As temperatures across the globe soar, it’s important to be on the lookout for a related health threat — heat stroke. Knowing the symptoms and what to do when you spot them could mean the difference between life and death.
What is heat stroke, and what are the risk factors?
Heat stroke and heat exhaustion are life-threatening, heat-related illnesses that occur when your body gets too hot. In the U.S., on average, yearly heat-related deaths outnumber hurricane and flood-related fatalities combined, according to National Weather Service data.
Risk factors for heat-related illnesses are high heat and high humidity, so monitoring the weather and limiting your time outside are the best preventative measures. When you check the weather forecast, look at the heat index, which takes both temperature and humidity into account. If it is 91 degrees Fahrenheit or higher, take steps to stay cool, like drinking lots of water, avoiding exercising outside during the hottest times of day, and taking breaks to cool down in the shade.
What are the signs of heat stroke?
According to the Centers for Disease Control and Prevention (CDC), signs you should look out for include:
- Body temperature of 103 degrees Fahrenheit or higher
- Hot, red, dry, or damp skin
- Fast, strong pulse
- Loss of consciousness
Even if you don’t have heat stroke, you still could be at risk for heat exhaustion. Symptoms are similar and include heavy sweating, dizziness, and fainting. Signs that set heat exhaustion apart from heat stroke include cold, pale, and clammy skin, along with a fast, weak pulse.
What should you do if you or someone is suffering from heat stroke?
If you or someone else is experiencing symptoms of heat stroke, call 911 immediately, as it is a medical emergency. If you are assisting someone with heat stroke, move them to a cooler place that is out of the sun. Help to cool them down by applying cold, wet cloths to their skin.
If you are the person suffering from heat stroke symptoms, have others help you with these tasks, if possible.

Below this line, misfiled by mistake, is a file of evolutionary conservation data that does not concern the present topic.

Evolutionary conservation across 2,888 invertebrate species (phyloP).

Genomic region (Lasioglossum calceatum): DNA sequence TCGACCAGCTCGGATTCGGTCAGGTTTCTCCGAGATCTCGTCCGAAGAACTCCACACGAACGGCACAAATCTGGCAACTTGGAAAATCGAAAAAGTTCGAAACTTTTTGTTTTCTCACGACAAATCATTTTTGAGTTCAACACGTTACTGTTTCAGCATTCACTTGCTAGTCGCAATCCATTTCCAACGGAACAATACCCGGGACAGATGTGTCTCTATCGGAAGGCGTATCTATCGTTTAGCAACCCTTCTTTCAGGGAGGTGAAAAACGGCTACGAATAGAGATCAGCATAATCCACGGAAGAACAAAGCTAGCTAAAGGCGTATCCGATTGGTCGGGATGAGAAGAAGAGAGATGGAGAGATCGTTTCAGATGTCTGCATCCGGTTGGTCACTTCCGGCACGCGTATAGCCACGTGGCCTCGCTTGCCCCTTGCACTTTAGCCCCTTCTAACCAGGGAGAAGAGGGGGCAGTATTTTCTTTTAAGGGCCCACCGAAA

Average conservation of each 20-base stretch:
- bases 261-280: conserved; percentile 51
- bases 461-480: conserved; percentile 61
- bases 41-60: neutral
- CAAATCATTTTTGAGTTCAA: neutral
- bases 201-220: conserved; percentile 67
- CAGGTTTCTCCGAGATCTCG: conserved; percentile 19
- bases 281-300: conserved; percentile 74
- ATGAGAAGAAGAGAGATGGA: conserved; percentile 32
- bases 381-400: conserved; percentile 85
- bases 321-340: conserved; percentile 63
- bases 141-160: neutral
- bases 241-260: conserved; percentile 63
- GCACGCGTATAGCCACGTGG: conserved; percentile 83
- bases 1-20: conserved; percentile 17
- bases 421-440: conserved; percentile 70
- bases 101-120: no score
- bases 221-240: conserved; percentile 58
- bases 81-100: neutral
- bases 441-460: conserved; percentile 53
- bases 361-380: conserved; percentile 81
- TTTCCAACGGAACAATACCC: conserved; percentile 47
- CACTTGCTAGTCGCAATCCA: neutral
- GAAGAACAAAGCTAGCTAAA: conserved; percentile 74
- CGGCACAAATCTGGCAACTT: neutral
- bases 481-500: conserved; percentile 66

Why should you care about heat stroke?
Heat-related illnesses are potentially fatal. During a recent heat wave in the South, several people died, including a Texas postal employee who was working his route. Texas experienced record temperatures that week, a possible sign of what is to come in a warming world.
“Extreme heat events are more extreme than ever,” Stephanie Herring, one of the authors of the report and a scientist at NOAA, told NPR. “Research is showing they’re likely to become the new normal in the not so distant future.”
For instance, in October 2021, parts of South Korea experienced average temperatures that were seven degrees Fahrenheit higher than average. Scientists think this could be the norm by 2060 if we don’t do anything to reduce the amount of planet-warming gases we’re putting out.
And it’s not just the changing climate that’s causing the spike in heat waves. It turns out that the way we develop our cities is having a big impact as well.
According to the Environmental Protection Agency (EPA), heat waves are occurring more frequently and with greater intensity across major cities in the U.S. The agency pointed out that as cities develop, they often lose green spaces, which are replaced with concrete and buildings. These “urban heat islands” can lead to higher temperatures.
What can I do about heat stroke?
Make sure to take the steps outlined above to protect yourself. In addition, the United Nations lists recommendations on how you can reduce your climate impact. These include switching to renewable energy, taking public transportation or biking, and switching to an electric vehicle.
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